Mountain Life editor Colin Field travels with award-winning photographer Kari Medig whenever possible. On a recent trip to Switzerland the two sat down and discussed Medig’s recent win of the Coldsmoke Showdown in Nelson and the controversy surrounding the slideshow that won it: Pillow Line.
So you just won the Coldsmoke Festival and your slideshow has gone about as viral as it is possible for a slideshow to go. 19,000 hits and counting. How do you feel about it?
The positive response for the show has been overwhelming, I never thought it would take off like it did. The initial impetus for the show was simply to entertain the intimate audience at the Coldsmoke festival with something different. Truth be told, we thought we were forfeiting any chance to win with a show like this, but I didn’t care, because I knew it would be entertaining and I wanted to do it. Isn’t that what these events are for? I was inspired by an amazing piece of work several months earlier produced by a Tel Aviv-based photographer called Eyal Landesman, that has since been used absolutely everywhere from Grammy-nominated music videos to TV ads around the world for companies like Target and Amazon with millions of views. If you’re any way involved seriously in the world of photography, you will have seen it. I remember thinking to myself, I’ve got to take a 180 with this concept, take it in a different direction. This is why we created a skiing narrative to capture the dreamlike sequence of a typical ski day here in the Kootenays. You can be as creative as you like as soon as you are able to suspend reality. I built the narrative around the idea of the exploding pillows…other than that one sequence, the entire show was story-boarded and made up as we went. It was a ridiculous amount of work.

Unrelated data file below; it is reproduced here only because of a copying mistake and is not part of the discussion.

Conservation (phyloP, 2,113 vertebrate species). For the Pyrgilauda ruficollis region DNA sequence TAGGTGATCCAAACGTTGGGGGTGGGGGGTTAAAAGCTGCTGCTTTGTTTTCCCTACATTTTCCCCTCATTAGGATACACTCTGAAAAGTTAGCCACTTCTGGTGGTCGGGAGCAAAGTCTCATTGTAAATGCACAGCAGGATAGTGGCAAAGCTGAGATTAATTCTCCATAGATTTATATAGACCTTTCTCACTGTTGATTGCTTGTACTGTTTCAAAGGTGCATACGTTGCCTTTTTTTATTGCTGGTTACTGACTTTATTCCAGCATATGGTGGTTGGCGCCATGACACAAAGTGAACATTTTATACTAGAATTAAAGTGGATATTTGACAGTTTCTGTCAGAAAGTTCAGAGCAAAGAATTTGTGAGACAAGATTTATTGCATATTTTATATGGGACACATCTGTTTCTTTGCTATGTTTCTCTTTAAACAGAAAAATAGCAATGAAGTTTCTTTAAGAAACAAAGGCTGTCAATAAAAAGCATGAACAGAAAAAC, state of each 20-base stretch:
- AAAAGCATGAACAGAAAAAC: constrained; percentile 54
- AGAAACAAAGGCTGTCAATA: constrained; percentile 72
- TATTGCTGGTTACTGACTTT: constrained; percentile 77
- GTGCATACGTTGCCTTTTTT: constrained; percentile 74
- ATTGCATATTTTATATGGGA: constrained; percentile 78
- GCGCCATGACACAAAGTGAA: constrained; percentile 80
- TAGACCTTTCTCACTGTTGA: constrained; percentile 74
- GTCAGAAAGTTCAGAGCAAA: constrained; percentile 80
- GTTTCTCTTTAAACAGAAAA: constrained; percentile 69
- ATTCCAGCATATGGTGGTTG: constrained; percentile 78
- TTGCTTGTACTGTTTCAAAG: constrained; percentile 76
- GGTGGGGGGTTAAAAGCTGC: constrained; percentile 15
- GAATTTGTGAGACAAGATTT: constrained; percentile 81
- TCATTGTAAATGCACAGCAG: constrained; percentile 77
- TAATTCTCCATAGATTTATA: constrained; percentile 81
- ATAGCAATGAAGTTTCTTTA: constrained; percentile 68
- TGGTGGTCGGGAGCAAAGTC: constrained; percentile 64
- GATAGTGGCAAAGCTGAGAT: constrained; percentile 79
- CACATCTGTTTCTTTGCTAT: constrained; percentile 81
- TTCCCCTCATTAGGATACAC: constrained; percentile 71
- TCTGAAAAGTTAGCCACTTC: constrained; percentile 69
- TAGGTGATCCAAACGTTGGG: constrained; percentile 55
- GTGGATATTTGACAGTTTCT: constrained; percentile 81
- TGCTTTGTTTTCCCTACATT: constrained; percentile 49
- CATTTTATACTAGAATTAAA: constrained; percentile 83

So this is the second year in a row you entered the festival and the second year of controversy surrounding your show. What’s so controversial about your work? What was controversial last year? What was the controversy this year?
Ha ha. That’s a funny question. I don’t know if my work is controversial per se, but maybe I can best answer this by saying I’ve never considered myself a pure ski action photographer at all, and frankly I can’t compete with the few guys who do that for a living. I’m a photographer first who happens to shoot some skiing. My background is working several years as a professional photojournalist and I’d say that I look outside the world of ski photography for inspiration. From war photography, to documentary, to advertising, even fashion…I’m blown away by so much out there. I simply love all genres of photography and I could never just focus on skiing. So I guess these influences affect how I look at the world of ‘adventure photography’ that I’m immersed in, and maybe in some small way, inspires me to do something different. Overall, this philosophy has been really positive and was critical in my winning of the 2008 Pro-photo showdown in Whistler.